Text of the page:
All these works display a tightly knit structure, stemming from the Viennese classical tradition. Unlike his contemporaries, Brahms shunned exploitation of new harmonic effects and new tone colors for their own sake. He concerned himself rather with creating music of inherent unity, utilizing new or unusual effects only to enhance internal structural nuances. Thus, his best works contain no extraneous passages; each theme, each figure, each modulation is implicit in all that has preceded it. The classicism of Brahms was a unique phenomenon in its day, entirely at odds with the trends in contemporary music as represented especially by the German composer Richard Wagner. Although Brahms revived a tradition to which no important composer since Ludwig van Beethoven had adhered, he was not wholly isolated from his own milieu, and the fiery emotional range of the romantic spirit permeates his music.

Unfortunately, little is known of Brahms's methods of work. A merciless self-critic, he burned all that he wrote before the age of 19 as well as some sketches of later masterpieces. It is known that he frequently reworked pieces over a period of 10 to 20 years, and before achieving the final form he often transcribed them for several different combinations of instruments.

Brahms wrote in every medium except opera. His numerous other important works include Schicksalslied (Song of Destiny, 1871), a musical setting of a poem by the German poet Friedrich Hölderlin, scored for chorus and orchestra; the Violin Concerto in D Major (1878), a classic in the violin repertoire; 3 string quartets; 5 trios; a clarinet quintet; numerous other chamber works for various combinations of instruments; and more than 150 songs. Brahms died on April 13, 1897, in Vienna.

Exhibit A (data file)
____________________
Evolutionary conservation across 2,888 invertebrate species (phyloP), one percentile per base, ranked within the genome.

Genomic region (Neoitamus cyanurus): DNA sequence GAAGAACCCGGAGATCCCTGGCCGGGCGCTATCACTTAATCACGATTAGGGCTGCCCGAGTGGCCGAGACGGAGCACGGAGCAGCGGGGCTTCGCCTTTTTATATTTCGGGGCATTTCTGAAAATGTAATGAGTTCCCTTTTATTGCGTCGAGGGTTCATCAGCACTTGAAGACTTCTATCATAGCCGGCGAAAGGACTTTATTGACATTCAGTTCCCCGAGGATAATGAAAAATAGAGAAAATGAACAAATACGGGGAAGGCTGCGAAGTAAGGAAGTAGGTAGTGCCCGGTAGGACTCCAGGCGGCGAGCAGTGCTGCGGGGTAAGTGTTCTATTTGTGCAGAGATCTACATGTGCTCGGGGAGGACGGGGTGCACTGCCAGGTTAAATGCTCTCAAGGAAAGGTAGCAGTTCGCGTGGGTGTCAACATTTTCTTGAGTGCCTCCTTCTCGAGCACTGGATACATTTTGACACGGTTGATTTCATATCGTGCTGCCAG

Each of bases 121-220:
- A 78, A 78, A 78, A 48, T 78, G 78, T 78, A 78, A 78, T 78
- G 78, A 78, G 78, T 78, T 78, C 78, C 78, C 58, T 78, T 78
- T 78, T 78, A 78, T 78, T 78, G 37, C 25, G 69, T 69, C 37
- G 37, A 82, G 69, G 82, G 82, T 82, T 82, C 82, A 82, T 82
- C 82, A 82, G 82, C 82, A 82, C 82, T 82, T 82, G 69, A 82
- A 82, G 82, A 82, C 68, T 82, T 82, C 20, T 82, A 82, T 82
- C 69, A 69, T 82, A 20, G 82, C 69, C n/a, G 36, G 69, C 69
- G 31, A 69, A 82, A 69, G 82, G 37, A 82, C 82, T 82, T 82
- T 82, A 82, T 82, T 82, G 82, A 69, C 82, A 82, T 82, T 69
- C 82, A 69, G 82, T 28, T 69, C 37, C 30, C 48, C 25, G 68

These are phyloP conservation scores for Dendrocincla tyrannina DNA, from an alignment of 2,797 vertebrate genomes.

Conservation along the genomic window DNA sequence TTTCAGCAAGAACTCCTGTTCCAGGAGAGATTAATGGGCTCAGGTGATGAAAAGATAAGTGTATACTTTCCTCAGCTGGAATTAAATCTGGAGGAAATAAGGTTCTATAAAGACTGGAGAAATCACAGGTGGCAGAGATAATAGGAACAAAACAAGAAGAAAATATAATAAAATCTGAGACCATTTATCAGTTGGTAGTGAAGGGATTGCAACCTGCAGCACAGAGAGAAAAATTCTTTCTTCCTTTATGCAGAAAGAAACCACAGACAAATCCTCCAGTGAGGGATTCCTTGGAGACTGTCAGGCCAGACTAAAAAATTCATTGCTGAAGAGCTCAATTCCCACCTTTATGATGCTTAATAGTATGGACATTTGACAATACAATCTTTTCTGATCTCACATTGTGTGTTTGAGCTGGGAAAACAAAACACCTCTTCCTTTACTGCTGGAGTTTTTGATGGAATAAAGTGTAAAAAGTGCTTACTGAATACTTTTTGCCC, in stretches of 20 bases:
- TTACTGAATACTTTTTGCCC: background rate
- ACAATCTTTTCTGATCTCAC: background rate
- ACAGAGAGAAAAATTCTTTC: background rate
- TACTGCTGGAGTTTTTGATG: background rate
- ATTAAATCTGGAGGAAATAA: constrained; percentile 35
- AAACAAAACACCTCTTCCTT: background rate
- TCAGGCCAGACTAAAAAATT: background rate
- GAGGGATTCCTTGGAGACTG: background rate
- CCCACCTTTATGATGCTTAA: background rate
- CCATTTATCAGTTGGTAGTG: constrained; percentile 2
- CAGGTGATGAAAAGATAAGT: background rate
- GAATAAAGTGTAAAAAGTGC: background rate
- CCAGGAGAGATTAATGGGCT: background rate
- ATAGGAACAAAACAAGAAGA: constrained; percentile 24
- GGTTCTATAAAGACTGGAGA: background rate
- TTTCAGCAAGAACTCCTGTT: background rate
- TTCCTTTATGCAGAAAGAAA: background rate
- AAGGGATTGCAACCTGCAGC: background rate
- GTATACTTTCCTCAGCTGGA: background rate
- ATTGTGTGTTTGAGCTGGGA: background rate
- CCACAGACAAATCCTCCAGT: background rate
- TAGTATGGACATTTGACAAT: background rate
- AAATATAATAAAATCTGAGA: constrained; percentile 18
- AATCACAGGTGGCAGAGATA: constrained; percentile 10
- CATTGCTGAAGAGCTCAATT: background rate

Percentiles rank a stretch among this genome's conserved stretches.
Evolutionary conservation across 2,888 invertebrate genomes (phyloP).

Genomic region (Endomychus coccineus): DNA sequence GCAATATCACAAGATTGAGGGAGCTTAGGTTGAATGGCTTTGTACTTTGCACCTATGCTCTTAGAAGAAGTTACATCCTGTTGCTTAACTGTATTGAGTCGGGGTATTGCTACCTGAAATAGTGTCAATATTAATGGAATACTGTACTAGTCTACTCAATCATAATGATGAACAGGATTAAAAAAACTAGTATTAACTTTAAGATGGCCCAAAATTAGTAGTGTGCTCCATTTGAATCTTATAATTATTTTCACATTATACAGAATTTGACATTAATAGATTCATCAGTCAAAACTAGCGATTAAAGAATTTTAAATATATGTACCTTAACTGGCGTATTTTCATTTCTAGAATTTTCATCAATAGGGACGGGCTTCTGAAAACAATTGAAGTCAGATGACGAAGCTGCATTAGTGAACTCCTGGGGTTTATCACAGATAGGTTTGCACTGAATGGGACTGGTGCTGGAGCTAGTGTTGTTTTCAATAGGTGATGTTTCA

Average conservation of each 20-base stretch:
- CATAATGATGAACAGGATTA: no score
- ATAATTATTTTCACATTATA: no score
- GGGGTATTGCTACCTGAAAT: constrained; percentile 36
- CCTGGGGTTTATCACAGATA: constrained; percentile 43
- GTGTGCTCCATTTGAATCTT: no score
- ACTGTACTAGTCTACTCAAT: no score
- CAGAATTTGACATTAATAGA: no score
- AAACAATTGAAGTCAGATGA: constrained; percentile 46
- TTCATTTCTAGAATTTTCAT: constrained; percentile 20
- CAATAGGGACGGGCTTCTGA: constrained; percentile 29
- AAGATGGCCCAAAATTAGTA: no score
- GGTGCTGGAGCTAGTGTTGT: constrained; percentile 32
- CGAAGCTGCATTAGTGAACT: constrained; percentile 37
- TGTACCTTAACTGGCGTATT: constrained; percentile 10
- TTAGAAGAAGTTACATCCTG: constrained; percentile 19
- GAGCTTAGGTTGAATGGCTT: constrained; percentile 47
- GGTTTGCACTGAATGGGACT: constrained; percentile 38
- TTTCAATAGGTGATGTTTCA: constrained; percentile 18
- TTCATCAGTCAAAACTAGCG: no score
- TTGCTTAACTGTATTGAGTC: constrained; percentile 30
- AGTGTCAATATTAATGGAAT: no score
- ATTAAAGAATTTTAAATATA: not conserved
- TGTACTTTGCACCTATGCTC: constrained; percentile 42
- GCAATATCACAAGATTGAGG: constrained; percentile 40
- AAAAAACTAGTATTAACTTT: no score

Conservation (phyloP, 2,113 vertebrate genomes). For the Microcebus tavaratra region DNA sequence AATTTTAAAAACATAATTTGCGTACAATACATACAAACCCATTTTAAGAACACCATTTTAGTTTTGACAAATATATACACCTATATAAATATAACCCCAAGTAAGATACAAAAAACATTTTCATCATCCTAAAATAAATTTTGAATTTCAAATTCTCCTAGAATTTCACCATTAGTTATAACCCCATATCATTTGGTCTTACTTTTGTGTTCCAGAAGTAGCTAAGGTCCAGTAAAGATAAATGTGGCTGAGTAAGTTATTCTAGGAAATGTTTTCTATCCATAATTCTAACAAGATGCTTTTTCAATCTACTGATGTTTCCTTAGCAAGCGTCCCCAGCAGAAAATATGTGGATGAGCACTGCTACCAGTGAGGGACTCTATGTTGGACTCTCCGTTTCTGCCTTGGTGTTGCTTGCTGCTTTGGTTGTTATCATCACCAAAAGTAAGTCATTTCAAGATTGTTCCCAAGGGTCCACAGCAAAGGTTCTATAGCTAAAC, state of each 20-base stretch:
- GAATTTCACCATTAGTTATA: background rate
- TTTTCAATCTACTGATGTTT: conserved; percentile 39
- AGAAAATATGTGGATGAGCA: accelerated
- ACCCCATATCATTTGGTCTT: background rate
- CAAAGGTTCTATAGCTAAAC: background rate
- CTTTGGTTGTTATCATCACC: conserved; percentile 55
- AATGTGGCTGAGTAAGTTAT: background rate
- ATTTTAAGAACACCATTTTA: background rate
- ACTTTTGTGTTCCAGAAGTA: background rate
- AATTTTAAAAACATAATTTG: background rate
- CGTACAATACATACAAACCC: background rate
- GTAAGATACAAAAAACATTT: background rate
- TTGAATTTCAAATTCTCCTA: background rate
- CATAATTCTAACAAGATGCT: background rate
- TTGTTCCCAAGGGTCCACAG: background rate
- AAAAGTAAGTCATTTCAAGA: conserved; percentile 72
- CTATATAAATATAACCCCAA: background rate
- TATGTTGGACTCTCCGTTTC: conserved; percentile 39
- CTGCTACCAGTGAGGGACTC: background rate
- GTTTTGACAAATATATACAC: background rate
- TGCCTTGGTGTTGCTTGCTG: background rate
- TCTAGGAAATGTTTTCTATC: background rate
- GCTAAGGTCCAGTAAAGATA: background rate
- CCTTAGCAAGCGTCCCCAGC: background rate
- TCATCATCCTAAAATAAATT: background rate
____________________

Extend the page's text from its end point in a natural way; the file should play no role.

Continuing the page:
"Brahms, Johannes," Microsoft (R) Encarta. Copyright (c) 1994 Microsoft Corporation. Copyright (c) 1994 Funk & Wagnall's Corporation.



No one in the poverty-stricken districts of Hamburg would have believed that little "Hannes" would grow up to be a famous composer. Brahms at the age of thirteen was earning fifty cents a night playing waltzes for the sailors and their girls in Hamburg's lowest dives. By the age of fifteen he was giving serious piano recitals.

It took Brahms twenty years before he completed his own first symphony in 1876. Forever aware of Beethoven's monumental shadow; his first symphony sounded to critics so similiar to Beethoven's works that it was dubbed "Beethoven's Tenth". Although Brahms always felt inferior to Beethoven, he actually excelled Beethoven in writing music for voices. One of his most famous works, "A German Requiem, Op. 45" (1868), was written in memory of his friend and fellow musician Robert Alexander Schumann.

By the end of his life, Brahms had won a reputation on par with the greatest composers in history, giving rise to the phrase "the three B's" - Bach, Beethoven and Brahms. He was more modest than some about his own accomplishments; once, when the daughter of Johann Strauss asked for his autograph, he wrote the opening bars of Strauss' Blue Danube Waltz on her paper and scrawled below it, "Not, alas, by Johannes Brahms."

He remained a bachelor all his life and though he had a large circle of friends, he had a reputation for being disagreeable, gruff and ill-tempered at times. Johannes Brahms' tastes and habits were simple. He smoked black cigars and brewed his black coffee.